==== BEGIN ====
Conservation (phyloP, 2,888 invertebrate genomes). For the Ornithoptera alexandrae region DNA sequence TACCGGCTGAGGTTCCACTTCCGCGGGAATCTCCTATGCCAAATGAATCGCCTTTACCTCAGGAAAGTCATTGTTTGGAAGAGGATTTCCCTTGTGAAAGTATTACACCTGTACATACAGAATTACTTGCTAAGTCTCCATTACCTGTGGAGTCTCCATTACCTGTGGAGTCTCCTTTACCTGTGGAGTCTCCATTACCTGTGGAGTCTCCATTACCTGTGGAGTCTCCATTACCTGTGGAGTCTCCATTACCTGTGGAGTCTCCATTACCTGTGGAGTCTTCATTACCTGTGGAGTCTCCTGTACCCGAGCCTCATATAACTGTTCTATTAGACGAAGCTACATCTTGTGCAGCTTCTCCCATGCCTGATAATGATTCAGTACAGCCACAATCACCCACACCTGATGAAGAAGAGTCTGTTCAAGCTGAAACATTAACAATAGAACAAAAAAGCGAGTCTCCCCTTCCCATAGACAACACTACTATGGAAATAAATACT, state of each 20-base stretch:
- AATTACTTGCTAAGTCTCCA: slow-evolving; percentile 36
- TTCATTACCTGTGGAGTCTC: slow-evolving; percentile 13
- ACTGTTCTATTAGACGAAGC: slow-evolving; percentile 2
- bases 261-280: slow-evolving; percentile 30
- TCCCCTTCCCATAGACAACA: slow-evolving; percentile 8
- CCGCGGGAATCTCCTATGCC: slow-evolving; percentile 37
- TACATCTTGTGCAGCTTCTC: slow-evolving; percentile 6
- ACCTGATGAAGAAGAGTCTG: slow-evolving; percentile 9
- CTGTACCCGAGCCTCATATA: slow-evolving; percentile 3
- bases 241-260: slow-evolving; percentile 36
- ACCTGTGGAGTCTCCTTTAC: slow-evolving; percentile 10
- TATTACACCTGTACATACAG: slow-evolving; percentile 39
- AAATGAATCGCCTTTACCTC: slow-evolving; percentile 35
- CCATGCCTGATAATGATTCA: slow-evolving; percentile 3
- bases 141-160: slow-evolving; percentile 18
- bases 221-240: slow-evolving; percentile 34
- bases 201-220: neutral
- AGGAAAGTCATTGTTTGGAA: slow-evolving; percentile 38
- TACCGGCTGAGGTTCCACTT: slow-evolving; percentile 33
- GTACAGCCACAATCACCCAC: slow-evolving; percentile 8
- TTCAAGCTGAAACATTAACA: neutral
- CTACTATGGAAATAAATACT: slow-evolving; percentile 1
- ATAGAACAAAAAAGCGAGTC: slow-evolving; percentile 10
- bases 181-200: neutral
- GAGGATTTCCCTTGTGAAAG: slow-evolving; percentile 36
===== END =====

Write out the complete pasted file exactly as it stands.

Conservation (phyloP, 2,888 invertebrate genomes). For the Ornithoptera alexandrae region DNA sequence TACCGGCTGAGGTTCCACTTCCGCGGGAATCTCCTATGCCAAATGAATCGCCTTTACCTCAGGAAAGTCATTGTTTGGAAGAGGATTTCCCTTGTGAAAGTATTACACCTGTACATACAGAATTACTTGCTAAGTCTCCATTACCTGTGGAGTCTCCATTACCTGTGGAGTCTCCTTTACCTGTGGAGTCTCCATTACCTGTGGAGTCTCCATTACCTGTGGAGTCTCCATTACCTGTGGAGTCTCCATTACCTGTGGAGTCTCCATTACCTGTGGAGTCTTCATTACCTGTGGAGTCTCCTGTACCCGAGCCTCATATAACTGTTCTATTAGACGAAGCTACATCTTGTGCAGCTTCTCCCATGCCTGATAATGATTCAGTACAGCCACAATCACCCACACCTGATGAAGAAGAGTCTGTTCAAGCTGAAACATTAACAATAGAACAAAAAAGCGAGTCTCCCCTTCCCATAGACAACACTACTATGGAAATAAATACT, state of each 20-base stretch:
- AATTACTTGCTAAGTCTCCA: slow-evolving; percentile 36
- TTCATTACCTGTGGAGTCTC: slow-evolving; percentile 13
- ACTGTTCTATTAGACGAAGC: slow-evolving; percentile 2
- bases 261-280: slow-evolving; percentile 30
- TCCCCTTCCCATAGACAACA: slow-evolving; percentile 8
- CCGCGGGAATCTCCTATGCC: slow-evolving; percentile 37
- TACATCTTGTGCAGCTTCTC: slow-evolving; percentile 6
- ACCTGATGAAGAAGAGTCTG: slow-evolving; percentile 9
- CTGTACCCGAGCCTCATATA: slow-evolving; percentile 3
- bases 241-260: slow-evolving; percentile 36
- ACCTGTGGAGTCTCCTTTAC: slow-evolving; percentile 10
- TATTACACCTGTACATACAG: slow-evolving; percentile 39
- AAATGAATCGCCTTTACCTC: slow-evolving; percentile 35
- CCATGCCTGATAATGATTCA: slow-evolving; percentile 3
- bases 141-160: slow-evolving; percentile 18
- bases 221-240: slow-evolving; percentile 34
- bases 201-220: neutral
- AGGAAAGTCATTGTTTGGAA: slow-evolving; percentile 38
- TACCGGCTGAGGTTCCACTT: slow-evolving; percentile 33
- GTACAGCCACAATCACCCAC: slow-evolving; percentile 8
- TTCAAGCTGAAACATTAACA: neutral
- CTACTATGGAAATAAATACT: slow-evolving; percentile 1
- ATAGAACAAAAAAGCGAGTC: slow-evolving; percentile 10
- bases 181-200: neutral
- GAGGATTTCCCTTGTGAAAG: slow-evolving; percentile 36